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City moves on masked monkey shows


A street monkey wears a baby doll mask as it performs in a slum in Jakarta.

A street monkey wears a baby doll mask as it performs in a slum in Jakarta.

A street monkey wears a baby doll mask as it performs in a slum in Jakarta.

Indonesia's capital is getting rid of the monkey business as s ecurity forces conduct raids to rescue macaques used in masked street performances.

The order came from Jakarta governor Joko "Jokowi" Widodo, who wants all roadside monkey performances, known as topeng monyet, gone by next year.

He said that besides improving public order and stopping animal abuse, the move was aimed at preventing diseases carried by the monkeys.

The city government will buy back all monkeys used as street buskers for about £56 and shelter them at a 2.5-acre preserve at Jakarta's Ragunan Zoo. The handlers and caretakers will be given training to help find new jobs.

Animal rights groups have long campaigned for a ban on the shows, which often involve monkeys wearing plastic baby doll heads on their faces. They say the monkeys are hung from chains for long periods to train them to walk on their hind legs like humans.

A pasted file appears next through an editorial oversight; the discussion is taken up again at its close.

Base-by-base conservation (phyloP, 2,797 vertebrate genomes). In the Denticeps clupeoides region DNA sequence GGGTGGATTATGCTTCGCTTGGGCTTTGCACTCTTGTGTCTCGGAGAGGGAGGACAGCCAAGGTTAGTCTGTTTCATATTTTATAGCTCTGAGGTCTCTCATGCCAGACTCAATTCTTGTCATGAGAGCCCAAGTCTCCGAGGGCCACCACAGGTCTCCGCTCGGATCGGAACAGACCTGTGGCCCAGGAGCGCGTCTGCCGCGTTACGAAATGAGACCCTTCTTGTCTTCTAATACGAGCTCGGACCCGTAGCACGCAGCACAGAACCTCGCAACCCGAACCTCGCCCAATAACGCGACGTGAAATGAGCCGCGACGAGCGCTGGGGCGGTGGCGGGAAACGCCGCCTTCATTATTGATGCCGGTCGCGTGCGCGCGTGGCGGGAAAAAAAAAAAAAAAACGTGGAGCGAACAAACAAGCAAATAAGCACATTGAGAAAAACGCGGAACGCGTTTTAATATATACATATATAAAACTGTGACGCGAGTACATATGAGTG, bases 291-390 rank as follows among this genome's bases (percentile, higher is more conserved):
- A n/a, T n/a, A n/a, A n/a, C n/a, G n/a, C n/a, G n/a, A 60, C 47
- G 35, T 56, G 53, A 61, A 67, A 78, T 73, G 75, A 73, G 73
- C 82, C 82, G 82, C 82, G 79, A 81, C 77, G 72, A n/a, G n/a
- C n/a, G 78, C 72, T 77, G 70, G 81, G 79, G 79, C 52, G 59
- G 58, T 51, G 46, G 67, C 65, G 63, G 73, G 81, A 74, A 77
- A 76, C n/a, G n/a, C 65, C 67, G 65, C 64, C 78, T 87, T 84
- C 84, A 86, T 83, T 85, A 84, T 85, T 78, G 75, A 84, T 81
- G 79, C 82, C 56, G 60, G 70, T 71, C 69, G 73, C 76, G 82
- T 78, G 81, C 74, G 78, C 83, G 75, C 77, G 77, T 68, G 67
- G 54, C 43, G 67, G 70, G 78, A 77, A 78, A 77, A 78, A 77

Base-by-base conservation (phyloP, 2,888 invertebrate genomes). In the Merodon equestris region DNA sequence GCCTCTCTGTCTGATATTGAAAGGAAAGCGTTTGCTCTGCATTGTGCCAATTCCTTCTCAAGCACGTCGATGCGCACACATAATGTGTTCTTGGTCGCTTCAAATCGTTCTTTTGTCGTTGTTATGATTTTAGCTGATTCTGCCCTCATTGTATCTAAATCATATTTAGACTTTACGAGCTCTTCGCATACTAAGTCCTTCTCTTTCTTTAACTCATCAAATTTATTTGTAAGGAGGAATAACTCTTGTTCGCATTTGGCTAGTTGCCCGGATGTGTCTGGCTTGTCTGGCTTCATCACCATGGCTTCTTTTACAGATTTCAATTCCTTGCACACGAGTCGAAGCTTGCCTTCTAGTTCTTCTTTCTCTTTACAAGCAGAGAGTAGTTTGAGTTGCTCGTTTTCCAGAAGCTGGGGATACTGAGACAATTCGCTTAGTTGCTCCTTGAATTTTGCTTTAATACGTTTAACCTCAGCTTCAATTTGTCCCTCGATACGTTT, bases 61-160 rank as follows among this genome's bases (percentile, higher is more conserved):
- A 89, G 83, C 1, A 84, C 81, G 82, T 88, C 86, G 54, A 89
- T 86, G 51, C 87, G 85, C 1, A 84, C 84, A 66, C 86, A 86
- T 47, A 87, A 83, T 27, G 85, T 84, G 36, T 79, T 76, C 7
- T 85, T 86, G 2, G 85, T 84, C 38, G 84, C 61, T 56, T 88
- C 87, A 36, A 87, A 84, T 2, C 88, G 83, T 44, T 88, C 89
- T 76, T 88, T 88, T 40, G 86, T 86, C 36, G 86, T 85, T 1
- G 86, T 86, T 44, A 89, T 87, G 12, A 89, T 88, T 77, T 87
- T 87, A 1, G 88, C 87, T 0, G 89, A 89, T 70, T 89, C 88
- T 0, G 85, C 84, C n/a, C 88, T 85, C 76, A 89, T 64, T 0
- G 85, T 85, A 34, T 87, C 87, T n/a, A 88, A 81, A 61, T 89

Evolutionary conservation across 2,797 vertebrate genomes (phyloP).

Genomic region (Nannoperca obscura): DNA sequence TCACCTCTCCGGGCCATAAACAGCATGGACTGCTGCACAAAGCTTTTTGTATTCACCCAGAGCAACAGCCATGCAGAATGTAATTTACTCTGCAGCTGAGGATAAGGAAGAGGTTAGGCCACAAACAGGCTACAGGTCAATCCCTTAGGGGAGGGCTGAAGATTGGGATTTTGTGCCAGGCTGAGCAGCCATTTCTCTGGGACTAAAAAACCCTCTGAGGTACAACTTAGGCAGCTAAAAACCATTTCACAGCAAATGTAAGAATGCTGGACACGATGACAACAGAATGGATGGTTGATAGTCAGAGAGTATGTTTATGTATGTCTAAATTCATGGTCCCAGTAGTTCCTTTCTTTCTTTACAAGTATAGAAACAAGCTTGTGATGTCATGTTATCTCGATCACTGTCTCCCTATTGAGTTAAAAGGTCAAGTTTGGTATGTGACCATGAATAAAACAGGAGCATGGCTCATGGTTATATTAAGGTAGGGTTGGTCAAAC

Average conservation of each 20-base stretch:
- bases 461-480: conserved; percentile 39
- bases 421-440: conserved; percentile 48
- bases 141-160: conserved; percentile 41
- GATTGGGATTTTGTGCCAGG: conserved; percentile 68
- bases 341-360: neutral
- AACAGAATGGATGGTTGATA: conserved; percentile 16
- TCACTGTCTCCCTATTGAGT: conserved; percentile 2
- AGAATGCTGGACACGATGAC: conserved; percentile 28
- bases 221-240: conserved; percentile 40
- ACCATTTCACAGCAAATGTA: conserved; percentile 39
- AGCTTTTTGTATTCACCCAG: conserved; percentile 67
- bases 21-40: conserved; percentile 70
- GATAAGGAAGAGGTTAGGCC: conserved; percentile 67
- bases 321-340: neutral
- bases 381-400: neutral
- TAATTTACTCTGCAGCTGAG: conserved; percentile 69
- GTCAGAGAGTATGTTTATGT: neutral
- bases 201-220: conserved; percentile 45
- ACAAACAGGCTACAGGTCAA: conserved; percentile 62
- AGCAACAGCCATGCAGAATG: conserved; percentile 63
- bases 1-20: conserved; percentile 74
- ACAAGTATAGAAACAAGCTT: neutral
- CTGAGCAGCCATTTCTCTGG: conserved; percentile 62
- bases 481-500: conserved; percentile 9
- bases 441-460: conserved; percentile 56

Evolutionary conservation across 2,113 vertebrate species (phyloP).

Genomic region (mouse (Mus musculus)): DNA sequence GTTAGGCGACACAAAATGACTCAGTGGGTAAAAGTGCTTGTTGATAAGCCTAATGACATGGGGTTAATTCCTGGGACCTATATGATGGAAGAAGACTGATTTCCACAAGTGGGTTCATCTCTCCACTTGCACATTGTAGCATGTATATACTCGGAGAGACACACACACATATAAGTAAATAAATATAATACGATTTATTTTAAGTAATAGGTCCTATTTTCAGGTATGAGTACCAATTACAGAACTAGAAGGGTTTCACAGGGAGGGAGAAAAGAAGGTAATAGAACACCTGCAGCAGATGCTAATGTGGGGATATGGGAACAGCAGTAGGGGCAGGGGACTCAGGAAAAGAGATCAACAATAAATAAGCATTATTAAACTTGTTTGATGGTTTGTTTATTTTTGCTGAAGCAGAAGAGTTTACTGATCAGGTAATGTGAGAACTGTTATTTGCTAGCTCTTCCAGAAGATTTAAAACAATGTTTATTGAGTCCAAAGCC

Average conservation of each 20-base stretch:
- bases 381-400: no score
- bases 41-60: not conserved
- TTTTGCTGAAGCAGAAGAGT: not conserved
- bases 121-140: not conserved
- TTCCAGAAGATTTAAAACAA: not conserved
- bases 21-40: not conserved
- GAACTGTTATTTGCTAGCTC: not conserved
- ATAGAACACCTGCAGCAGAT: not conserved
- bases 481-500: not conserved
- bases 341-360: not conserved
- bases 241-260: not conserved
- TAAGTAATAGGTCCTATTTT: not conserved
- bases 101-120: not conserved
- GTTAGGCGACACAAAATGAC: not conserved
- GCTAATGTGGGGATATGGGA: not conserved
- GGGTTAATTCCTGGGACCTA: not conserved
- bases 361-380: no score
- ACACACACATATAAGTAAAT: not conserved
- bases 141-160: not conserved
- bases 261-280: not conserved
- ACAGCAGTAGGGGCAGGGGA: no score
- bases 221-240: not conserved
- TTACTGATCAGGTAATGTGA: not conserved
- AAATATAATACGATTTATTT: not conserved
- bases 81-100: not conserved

Their teeth are pulled out so they cannot bite and they are tortured to remain obedient. The monkeys are often put in dresses and cowboy hats and forced to carry parasols or ride tiny bikes.

Femke den Haas of the Jakarta Animal Aid Network welcomed the decision, saying at least 22 monkeys had been rescued since the sweep began last week and quarantined for health issues.

She estimated about 350 animals were used as street performers in Jakarta, adding they were no longer able to live with other primates in zoos and could not defend themselves in the wild.

In 2011, backed by the city authority, the group rescued 40 monkeys used in shows, which are often performed when traffic is backed up at Jakarta's notoriously-congested junctions. Many suffered illnesses, including tuberculosis and hepatitis.

Many of the macaques are trained at a slum area in eastern Jakarta, known locally as "monkey village". A trained macaque can be sold for up to £84.

Sarinah, 37, who owns 13 monkeys used in the daily street shows, said the ban hurt her livelihood. Seven of her macaques have been confiscated in recent raids.

"Of course I'm disappointed ... but I cannot do anything!" said the mother of three who uses a single name, like many Indonesians. She said she took good care of the animals and loved them like her own children.

"They are the source of our life, how could we be cruel to them? No way," she said, adding that she earned about £1.90 a day from each monkey rented out to handlers.

She said she would keep her remaining monkeys hidden while waiting for a new job.

The mayor of Bandung, the provincial capital of West Java, has also announced plans to ban monkey shows there.